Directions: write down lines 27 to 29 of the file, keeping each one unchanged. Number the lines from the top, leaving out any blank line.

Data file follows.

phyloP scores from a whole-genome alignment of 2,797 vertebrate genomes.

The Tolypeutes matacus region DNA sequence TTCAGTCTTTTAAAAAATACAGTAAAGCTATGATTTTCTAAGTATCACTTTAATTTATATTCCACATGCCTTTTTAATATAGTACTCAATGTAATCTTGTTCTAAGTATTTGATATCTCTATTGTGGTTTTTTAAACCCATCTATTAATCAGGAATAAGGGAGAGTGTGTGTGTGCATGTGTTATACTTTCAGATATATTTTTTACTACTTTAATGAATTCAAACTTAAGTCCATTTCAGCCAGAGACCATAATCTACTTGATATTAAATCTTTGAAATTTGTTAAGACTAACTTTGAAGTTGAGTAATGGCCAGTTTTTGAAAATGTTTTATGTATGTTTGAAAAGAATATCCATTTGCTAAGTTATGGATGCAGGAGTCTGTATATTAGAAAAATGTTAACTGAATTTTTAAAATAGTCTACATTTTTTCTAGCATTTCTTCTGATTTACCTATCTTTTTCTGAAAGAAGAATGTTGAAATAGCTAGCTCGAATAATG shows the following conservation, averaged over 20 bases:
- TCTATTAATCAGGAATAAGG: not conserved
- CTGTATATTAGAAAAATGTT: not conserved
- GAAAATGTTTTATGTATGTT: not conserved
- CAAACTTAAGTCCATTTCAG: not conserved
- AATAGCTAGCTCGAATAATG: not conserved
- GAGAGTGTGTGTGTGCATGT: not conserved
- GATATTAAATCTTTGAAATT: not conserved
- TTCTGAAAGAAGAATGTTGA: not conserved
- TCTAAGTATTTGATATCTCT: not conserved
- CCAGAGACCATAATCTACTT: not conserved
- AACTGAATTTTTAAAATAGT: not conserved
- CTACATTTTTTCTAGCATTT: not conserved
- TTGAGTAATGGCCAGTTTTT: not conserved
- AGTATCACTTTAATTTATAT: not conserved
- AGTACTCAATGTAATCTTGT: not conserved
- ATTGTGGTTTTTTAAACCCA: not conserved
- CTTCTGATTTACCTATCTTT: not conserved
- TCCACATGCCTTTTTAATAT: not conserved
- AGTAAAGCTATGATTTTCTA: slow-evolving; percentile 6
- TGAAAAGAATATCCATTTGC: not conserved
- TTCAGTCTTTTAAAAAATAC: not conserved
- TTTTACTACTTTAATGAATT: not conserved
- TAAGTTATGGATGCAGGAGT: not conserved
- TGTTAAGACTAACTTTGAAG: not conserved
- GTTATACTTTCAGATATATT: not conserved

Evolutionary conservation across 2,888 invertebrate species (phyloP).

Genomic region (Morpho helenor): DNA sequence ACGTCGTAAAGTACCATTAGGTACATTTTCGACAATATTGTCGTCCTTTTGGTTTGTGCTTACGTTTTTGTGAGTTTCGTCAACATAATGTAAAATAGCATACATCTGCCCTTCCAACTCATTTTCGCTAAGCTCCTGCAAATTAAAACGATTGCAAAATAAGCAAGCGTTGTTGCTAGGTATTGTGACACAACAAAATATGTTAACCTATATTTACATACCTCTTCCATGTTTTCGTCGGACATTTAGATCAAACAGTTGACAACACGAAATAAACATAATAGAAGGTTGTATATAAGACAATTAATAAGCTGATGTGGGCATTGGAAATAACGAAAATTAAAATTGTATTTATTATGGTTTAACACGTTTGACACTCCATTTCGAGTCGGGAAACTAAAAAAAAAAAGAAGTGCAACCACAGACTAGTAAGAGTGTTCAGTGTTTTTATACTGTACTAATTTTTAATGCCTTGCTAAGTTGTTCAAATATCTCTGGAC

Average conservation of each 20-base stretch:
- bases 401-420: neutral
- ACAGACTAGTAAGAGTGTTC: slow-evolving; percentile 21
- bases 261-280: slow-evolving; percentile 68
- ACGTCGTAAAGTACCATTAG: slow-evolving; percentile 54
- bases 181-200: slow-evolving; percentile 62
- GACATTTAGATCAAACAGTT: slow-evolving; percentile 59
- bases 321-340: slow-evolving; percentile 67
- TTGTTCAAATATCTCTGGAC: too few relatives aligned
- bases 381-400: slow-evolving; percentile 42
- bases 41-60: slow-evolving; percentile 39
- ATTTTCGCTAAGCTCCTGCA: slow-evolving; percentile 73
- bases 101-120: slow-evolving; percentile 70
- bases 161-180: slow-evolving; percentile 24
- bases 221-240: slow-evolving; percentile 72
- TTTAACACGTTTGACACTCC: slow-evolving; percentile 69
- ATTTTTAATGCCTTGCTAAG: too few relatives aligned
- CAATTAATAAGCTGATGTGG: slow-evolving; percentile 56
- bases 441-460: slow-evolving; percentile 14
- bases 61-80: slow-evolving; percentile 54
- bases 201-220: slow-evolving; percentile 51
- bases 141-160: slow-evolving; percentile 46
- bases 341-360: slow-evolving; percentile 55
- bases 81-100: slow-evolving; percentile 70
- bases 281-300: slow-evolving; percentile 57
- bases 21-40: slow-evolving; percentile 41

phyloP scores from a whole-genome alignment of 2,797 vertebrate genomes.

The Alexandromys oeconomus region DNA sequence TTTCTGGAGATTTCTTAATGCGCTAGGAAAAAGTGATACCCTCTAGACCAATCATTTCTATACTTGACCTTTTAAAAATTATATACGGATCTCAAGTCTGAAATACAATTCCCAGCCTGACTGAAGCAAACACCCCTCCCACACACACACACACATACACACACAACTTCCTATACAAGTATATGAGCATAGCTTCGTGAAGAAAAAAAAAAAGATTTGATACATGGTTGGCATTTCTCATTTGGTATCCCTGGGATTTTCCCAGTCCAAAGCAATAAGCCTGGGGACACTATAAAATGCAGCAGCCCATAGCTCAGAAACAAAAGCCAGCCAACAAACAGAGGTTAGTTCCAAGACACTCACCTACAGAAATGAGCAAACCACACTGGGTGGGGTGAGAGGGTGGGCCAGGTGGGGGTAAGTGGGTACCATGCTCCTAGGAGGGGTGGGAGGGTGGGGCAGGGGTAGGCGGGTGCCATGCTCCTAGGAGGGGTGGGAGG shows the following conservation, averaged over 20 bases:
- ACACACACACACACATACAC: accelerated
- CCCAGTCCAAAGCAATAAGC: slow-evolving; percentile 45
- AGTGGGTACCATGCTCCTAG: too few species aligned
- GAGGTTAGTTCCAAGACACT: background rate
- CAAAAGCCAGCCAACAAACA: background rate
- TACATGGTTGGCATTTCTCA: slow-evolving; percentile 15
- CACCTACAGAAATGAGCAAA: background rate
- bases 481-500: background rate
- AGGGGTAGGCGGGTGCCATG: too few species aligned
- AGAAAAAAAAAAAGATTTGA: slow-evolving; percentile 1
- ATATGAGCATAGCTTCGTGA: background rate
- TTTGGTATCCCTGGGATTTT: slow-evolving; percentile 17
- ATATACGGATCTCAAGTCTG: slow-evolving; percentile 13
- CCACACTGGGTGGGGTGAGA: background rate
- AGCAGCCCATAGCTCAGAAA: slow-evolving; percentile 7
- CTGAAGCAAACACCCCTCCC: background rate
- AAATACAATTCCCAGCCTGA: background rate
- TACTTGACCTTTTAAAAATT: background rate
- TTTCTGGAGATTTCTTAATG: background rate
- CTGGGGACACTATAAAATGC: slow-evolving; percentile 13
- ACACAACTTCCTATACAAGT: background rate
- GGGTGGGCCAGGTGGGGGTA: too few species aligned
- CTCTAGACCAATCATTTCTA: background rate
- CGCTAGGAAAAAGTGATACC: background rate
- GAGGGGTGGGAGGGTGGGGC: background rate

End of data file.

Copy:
- GTTATACTTTCAGATATATT: not conserved

Evolutionary conservation across 2,888 invertebrate species (phyloP).

Genomic region (Morpho helenor): DNA sequence ACGTCGTAAAGTACCATTAGGTACATTTTCGACAATATTGTCGTCCTTTTGGTTTGTGCTTACGTTTTTGTGAGTTTCGTCAACATAATGTAAAATAGCATACATCTGCCCTTCCAACTCATTTTCGCTAAGCTCCTGCAAATTAAAACGATTGCAAAATAAGCAAGCGTTGTTGCTAGGTATTGTGACACAACAAAATATGTTAACCTATATTTACATACCTCTTCCATGTTTTCGTCGGACATTTAGATCAAACAGTTGACAACACGAAATAAACATAATAGAAGGTTGTATATAAGACAATTAATAAGCTGATGTGGGCATTGGAAATAACGAAAATTAAAATTGTATTTATTATGGTTTAACACGTTTGACACTCCATTTCGAGTCGGGAAACTAAAAAAAAAAAGAAGTGCAACCACAGACTAGTAAGAGTGTTCAGTGTTTTTATACTGTACTAATTTTTAATGCCTTGCTAAGTTGTTCAAATATCTCTGGAC